Alfred Hitchcock: The Masterpiece Collection (Blu-ray)



Alfred Hitchcock: The Masterpiece Collection (Blu-ray)Starring James Stewart, Cary Grant, Grace Kelly, Paul Newman, Janet Leigh, Anthony Perkins, Tippi Hedren, Sean Connery, Kim Novak, and more.

Directed by Alfred Hitchcock

Distributed by Universal Studios

Review co-authored by Scott Essman and Jacqueline Bastawroos


If Alfred Hitchcock, "The Master," isn't the greatest director in the history of English-language filmmaking, he is certainly one of its best. Responsible for dozens of memorable films, his heyday might rest in the 1950s through mid-1960s though other periods surely contain superior works. And a new box set, coincidentally released when a cable TV film and a theatrical feature about his life each first come to light, asserts why Hitchcock is worthy of any and all film retrospective and analysis.

In celebration of Universal's 100th year anniversary, they give the world a present, Alfred Hitchcock: The Masterpiece Collection on Blu-ray. The collection consists of 14 Hitchcock classics: Saboteur, Shadow of a Doubt, Rope, Rear Window, The Trouble with Harry, The Man Who Knew Too Much, Vertigo, North by Northwest, Psycho, The Birds, Marnie, Torn Curtain, Topaz, Frenzy and Family Plot. This brilliant Blu-ray box set allows you to witness the genius of Alfred Hitchcock's movies in the sequence that made him known for his legacy, the "Master of Suspense." Not only do you get to see the way the world evolved from the 1940s to the 1970s, but you also get to see how Hitchcock evolved as a director. He pulls off shocking the viewer in a way many directors cannot easily execute today. His movies, such as Shadow of a Doubt, Vertigo and The Trouble with Harry, leave you guessing from beginning to end.

There isn't much negative to say about this box set, which also includes an exclusive book, The Master of Suspense. The book is filled with intriguing information about Hitchcock, his cast and crew. You don't really know Hitchcock or his films until you've had your hands on this box set as you get a deeper understanding of why and how he made these dazzling movies.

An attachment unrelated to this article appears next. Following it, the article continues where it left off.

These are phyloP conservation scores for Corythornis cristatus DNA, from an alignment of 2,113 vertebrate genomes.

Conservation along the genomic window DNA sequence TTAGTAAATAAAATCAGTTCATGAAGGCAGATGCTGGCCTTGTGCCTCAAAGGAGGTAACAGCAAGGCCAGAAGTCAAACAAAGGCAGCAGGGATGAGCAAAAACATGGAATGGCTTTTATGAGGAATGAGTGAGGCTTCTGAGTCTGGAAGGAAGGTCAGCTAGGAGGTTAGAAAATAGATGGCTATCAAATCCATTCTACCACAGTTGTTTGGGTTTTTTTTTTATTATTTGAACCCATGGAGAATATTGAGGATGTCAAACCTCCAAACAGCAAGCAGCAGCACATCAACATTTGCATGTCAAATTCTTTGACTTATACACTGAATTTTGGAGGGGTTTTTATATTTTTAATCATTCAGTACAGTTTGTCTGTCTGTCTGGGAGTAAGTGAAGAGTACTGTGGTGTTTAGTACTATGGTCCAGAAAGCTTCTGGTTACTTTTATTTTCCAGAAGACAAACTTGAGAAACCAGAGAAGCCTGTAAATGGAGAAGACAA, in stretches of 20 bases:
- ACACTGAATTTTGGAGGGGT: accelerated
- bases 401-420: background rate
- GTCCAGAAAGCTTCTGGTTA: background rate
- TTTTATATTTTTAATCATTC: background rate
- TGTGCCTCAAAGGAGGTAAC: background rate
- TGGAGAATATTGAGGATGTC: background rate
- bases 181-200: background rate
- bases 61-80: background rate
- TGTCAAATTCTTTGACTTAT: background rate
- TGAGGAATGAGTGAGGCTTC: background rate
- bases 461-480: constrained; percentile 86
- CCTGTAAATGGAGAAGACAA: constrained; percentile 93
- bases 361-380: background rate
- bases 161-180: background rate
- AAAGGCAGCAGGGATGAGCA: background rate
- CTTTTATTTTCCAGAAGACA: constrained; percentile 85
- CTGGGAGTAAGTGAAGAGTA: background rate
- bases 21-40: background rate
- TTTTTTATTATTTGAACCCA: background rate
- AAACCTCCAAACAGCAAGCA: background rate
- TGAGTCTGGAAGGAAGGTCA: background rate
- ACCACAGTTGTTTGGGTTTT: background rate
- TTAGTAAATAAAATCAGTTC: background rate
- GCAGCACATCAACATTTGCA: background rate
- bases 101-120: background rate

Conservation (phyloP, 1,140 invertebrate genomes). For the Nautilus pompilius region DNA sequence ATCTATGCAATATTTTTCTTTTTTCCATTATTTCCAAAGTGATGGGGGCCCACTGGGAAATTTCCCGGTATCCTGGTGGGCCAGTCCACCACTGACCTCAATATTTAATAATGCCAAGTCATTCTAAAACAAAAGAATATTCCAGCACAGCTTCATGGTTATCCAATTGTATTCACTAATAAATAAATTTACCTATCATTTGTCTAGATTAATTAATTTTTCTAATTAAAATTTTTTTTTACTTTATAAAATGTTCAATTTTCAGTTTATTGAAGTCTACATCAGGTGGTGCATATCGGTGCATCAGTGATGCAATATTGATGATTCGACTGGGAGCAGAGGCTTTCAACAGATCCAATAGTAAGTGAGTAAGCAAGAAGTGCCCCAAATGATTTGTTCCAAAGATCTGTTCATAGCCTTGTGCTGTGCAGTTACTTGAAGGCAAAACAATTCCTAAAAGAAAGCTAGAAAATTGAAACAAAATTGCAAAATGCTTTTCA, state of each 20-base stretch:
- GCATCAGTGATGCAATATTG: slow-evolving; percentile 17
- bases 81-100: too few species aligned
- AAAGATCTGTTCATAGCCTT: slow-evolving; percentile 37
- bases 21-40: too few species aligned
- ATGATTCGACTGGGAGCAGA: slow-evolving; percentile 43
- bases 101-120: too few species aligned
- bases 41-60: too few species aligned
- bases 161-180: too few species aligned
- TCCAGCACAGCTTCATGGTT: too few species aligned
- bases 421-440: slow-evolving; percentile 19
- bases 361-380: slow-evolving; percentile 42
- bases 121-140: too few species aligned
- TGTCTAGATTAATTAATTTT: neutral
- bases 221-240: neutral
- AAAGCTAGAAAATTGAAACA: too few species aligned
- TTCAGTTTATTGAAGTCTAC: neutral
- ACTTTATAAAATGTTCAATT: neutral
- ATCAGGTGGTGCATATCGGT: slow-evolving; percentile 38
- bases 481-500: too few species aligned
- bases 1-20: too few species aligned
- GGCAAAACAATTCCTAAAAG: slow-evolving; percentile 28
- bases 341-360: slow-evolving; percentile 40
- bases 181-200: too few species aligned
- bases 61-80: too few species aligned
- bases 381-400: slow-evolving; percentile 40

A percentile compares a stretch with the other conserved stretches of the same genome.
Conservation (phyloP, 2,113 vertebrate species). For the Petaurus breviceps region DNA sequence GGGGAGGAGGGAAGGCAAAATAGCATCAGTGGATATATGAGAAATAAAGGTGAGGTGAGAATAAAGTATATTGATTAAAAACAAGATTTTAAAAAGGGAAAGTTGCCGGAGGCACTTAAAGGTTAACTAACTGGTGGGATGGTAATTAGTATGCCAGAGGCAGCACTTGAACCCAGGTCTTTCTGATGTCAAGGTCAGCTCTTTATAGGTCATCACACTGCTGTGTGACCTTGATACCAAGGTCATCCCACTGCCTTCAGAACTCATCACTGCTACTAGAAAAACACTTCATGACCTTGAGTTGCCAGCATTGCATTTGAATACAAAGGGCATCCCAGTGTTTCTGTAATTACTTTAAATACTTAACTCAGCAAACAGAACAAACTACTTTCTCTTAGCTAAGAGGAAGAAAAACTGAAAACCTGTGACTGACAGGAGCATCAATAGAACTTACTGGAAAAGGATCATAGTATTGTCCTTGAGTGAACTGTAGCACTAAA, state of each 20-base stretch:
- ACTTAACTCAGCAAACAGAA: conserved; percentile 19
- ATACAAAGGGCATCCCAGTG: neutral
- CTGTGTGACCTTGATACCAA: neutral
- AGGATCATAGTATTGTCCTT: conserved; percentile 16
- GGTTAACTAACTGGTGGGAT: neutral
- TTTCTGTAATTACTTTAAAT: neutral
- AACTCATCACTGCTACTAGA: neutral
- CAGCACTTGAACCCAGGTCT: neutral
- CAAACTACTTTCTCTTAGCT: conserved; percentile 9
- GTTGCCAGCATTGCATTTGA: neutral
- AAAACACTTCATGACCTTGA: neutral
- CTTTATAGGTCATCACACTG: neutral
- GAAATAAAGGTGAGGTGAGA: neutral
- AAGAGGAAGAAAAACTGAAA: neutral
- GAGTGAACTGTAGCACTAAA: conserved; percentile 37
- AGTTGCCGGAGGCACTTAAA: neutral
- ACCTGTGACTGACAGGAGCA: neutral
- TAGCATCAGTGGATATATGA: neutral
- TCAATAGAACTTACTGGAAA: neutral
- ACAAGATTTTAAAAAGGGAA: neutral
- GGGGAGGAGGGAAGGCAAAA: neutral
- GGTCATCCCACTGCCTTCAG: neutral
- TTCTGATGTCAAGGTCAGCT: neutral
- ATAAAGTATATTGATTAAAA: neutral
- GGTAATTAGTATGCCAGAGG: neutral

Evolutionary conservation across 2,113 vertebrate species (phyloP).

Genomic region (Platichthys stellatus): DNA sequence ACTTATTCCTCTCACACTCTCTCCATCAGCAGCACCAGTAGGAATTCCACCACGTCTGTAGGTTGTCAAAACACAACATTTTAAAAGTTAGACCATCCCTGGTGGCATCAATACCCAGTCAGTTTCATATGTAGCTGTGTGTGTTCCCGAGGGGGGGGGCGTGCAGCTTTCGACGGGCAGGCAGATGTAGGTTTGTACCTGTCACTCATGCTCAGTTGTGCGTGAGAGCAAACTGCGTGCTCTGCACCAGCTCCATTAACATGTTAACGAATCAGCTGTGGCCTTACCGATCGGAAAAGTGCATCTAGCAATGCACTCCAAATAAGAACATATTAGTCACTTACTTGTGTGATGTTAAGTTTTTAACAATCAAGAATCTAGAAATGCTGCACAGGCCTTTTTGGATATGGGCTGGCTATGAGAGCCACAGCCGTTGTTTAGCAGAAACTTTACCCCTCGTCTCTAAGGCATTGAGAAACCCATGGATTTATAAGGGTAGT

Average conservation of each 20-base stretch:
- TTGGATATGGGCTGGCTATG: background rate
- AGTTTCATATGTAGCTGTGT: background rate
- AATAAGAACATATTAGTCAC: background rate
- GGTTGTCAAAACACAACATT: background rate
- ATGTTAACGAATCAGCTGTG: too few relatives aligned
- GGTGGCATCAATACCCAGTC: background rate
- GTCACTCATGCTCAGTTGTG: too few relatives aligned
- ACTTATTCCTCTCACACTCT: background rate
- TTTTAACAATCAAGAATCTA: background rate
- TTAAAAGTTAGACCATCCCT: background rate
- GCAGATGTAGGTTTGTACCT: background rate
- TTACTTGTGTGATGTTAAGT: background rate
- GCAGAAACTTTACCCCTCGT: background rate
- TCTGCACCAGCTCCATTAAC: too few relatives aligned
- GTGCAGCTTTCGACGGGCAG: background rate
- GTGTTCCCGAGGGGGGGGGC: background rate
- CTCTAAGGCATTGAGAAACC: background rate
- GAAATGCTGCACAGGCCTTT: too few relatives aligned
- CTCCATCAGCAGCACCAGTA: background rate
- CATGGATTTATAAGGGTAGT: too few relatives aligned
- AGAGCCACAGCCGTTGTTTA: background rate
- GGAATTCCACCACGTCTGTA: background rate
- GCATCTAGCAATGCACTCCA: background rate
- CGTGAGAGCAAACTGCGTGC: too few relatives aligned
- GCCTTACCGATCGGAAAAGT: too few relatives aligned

The bonus features on these Blu-ray discs are the icing on the already delicious cake. They are informative, interesting, and open your eyes to a new world of Hitchcock.

Love, Murder and Suspense: Hand in Hand

"Television has brought back murder into the home—where it belongs," is a quote from the one and only master, or, "Father of Suspense," Alfred Hitchcock. Murder and love are very obvious themes that take place in all of Hitchcock's movies, two things Hitchcock stays loyal to throughout this box set. Either people are murdering the ones they love, like in Shadow of a Doubt, or become murderers for the ones they love, such as Topaz and Psycho. Regardless of how the heart probes death, love and romance are portrayed in every one of these horror murder films. Hitchcock could have used mythical creatures, monsters or ghosts but instead decided to use something much more real: average people. Things that could really happen and probably do happen in real life make his films all the more scary, nerve-wracking and suspenseful.

Even though love and murder are somewhat oxymorons, Hitchcock uses them to play with the viewer's emotions. Hitchcock manages to use his themes of love and murder to give his audience a feeling of palatable suspense. Every movie in this box set makes you think twice about what is going to happen next. The oldest movie is Saboteur; Hitchcock does an outstanding job here combining love and murder to create suspense.

Saboteur (1942)